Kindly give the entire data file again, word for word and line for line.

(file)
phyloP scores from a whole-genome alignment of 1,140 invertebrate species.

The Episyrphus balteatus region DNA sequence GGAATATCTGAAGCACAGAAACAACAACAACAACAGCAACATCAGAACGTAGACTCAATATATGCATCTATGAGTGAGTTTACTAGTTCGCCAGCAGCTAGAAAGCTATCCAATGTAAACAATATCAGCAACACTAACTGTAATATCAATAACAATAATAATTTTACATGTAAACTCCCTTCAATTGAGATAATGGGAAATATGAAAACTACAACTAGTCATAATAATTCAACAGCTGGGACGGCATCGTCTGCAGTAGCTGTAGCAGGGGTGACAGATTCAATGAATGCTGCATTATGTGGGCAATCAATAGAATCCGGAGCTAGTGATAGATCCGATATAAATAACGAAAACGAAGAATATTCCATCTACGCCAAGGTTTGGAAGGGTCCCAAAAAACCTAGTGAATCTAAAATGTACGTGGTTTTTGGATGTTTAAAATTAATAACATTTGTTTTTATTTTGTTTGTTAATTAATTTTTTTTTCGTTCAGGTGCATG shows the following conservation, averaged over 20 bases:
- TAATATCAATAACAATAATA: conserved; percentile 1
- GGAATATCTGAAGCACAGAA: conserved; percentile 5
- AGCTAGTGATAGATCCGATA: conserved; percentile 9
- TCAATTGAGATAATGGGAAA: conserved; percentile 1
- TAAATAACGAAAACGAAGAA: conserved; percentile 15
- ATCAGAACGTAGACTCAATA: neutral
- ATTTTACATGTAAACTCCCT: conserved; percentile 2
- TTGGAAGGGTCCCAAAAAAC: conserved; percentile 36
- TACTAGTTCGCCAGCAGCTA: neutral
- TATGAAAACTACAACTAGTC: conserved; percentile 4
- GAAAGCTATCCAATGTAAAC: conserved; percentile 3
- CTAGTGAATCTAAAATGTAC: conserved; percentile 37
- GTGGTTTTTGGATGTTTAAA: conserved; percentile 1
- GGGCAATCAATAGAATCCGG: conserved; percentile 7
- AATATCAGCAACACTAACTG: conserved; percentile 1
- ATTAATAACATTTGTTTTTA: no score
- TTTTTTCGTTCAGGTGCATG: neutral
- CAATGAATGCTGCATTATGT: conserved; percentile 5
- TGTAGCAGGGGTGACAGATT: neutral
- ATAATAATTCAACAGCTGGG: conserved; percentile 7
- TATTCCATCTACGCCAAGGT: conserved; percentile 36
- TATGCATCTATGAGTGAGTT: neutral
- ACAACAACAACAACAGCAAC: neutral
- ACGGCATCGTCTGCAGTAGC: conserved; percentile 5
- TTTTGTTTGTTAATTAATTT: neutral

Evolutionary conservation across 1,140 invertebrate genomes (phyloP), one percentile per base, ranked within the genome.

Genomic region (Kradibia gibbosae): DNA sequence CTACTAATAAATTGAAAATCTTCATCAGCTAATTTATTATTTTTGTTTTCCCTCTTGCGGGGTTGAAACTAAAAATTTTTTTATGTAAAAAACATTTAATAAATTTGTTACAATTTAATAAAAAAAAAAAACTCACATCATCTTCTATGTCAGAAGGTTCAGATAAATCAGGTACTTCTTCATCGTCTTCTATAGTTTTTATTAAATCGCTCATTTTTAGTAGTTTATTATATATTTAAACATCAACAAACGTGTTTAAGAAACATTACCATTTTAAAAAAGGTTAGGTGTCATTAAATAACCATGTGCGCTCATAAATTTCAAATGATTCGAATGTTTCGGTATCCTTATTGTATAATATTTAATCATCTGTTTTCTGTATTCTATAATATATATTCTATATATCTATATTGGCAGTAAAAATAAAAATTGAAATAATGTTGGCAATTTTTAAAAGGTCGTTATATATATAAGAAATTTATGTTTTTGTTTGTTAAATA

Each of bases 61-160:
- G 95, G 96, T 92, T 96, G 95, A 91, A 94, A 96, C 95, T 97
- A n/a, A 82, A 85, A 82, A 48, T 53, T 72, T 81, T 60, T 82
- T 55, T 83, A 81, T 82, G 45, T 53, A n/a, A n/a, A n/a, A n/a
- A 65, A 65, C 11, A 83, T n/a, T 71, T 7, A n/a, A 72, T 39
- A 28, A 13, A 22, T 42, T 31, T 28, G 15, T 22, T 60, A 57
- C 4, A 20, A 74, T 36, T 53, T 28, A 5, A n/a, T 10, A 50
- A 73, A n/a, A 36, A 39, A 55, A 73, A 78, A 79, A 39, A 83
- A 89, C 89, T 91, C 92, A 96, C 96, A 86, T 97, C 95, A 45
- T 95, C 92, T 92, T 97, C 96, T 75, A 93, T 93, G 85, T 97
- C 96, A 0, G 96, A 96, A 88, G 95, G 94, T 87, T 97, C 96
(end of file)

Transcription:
phyloP scores from a whole-genome alignment of 1,140 invertebrate species.

The Episyrphus balteatus region DNA sequence GGAATATCTGAAGCACAGAAACAACAACAACAACAGCAACATCAGAACGTAGACTCAATATATGCATCTATGAGTGAGTTTACTAGTTCGCCAGCAGCTAGAAAGCTATCCAATGTAAACAATATCAGCAACACTAACTGTAATATCAATAACAATAATAATTTTACATGTAAACTCCCTTCAATTGAGATAATGGGAAATATGAAAACTACAACTAGTCATAATAATTCAACAGCTGGGACGGCATCGTCTGCAGTAGCTGTAGCAGGGGTGACAGATTCAATGAATGCTGCATTATGTGGGCAATCAATAGAATCCGGAGCTAGTGATAGATCCGATATAAATAACGAAAACGAAGAATATTCCATCTACGCCAAGGTTTGGAAGGGTCCCAAAAAACCTAGTGAATCTAAAATGTACGTGGTTTTTGGATGTTTAAAATTAATAACATTTGTTTTTATTTTGTTTGTTAATTAATTTTTTTTTCGTTCAGGTGCATG shows the following conservation, averaged over 20 bases:
- TAATATCAATAACAATAATA: conserved; percentile 1
- GGAATATCTGAAGCACAGAA: conserved; percentile 5
- AGCTAGTGATAGATCCGATA: conserved; percentile 9
- TCAATTGAGATAATGGGAAA: conserved; percentile 1
- TAAATAACGAAAACGAAGAA: conserved; percentile 15
- ATCAGAACGTAGACTCAATA: neutral
- ATTTTACATGTAAACTCCCT: conserved; percentile 2
- TTGGAAGGGTCCCAAAAAAC: conserved; percentile 36
- TACTAGTTCGCCAGCAGCTA: neutral
- TATGAAAACTACAACTAGTC: conserved; percentile 4
- GAAAGCTATCCAATGTAAAC: conserved; percentile 3
- CTAGTGAATCTAAAATGTAC: conserved; percentile 37
- GTGGTTTTTGGATGTTTAAA: conserved; percentile 1
- GGGCAATCAATAGAATCCGG: conserved; percentile 7
- AATATCAGCAACACTAACTG: conserved; percentile 1
- ATTAATAACATTTGTTTTTA: no score
- TTTTTTCGTTCAGGTGCATG: neutral
- CAATGAATGCTGCATTATGT: conserved; percentile 5
- TGTAGCAGGGGTGACAGATT: neutral
- ATAATAATTCAACAGCTGGG: conserved; percentile 7
- TATTCCATCTACGCCAAGGT: conserved; percentile 36
- TATGCATCTATGAGTGAGTT: neutral
- ACAACAACAACAACAGCAAC: neutral
- ACGGCATCGTCTGCAGTAGC: conserved; percentile 5
- TTTTGTTTGTTAATTAATTT: neutral

Evolutionary conservation across 1,140 invertebrate genomes (phyloP), one percentile per base, ranked within the genome.

Genomic region (Kradibia gibbosae): DNA sequence CTACTAATAAATTGAAAATCTTCATCAGCTAATTTATTATTTTTGTTTTCCCTCTTGCGGGGTTGAAACTAAAAATTTTTTTATGTAAAAAACATTTAATAAATTTGTTACAATTTAATAAAAAAAAAAAACTCACATCATCTTCTATGTCAGAAGGTTCAGATAAATCAGGTACTTCTTCATCGTCTTCTATAGTTTTTATTAAATCGCTCATTTTTAGTAGTTTATTATATATTTAAACATCAACAAACGTGTTTAAGAAACATTACCATTTTAAAAAAGGTTAGGTGTCATTAAATAACCATGTGCGCTCATAAATTTCAAATGATTCGAATGTTTCGGTATCCTTATTGTATAATATTTAATCATCTGTTTTCTGTATTCTATAATATATATTCTATATATCTATATTGGCAGTAAAAATAAAAATTGAAATAATGTTGGCAATTTTTAAAAGGTCGTTATATATATAAGAAATTTATGTTTTTGTTTGTTAAATA

Each of bases 61-160:
- G 95, G 96, T 92, T 96, G 95, A 91, A 94, A 96, C 95, T 97
- A n/a, A 82, A 85, A 82, A 48, T 53, T 72, T 81, T 60, T 82
- T 55, T 83, A 81, T 82, G 45, T 53, A n/a, A n/a, A n/a, A n/a
- A 65, A 65, C 11, A 83, T n/a, T 71, T 7, A n/a, A 72, T 39
- A 28, A 13, A 22, T 42, T 31, T 28, G 15, T 22, T 60, A 57
- C 4, A 20, A 74, T 36, T 53, T 28, A 5, A n/a, T 10, A 50
- A 73, A n/a, A 36, A 39, A 55, A 73, A 78, A 79, A 39, A 83
- A 89, C 89, T 91, C 92, A 96, C 96, A 86, T 97, C 95, A 45
- T 95, C 92, T 92, T 97, C 96, T 75, A 93, T 93, G 85, T 97
- C 96, A 0, G 96, A 96, A 88, G 95, G 94, T 87, T 97, C 96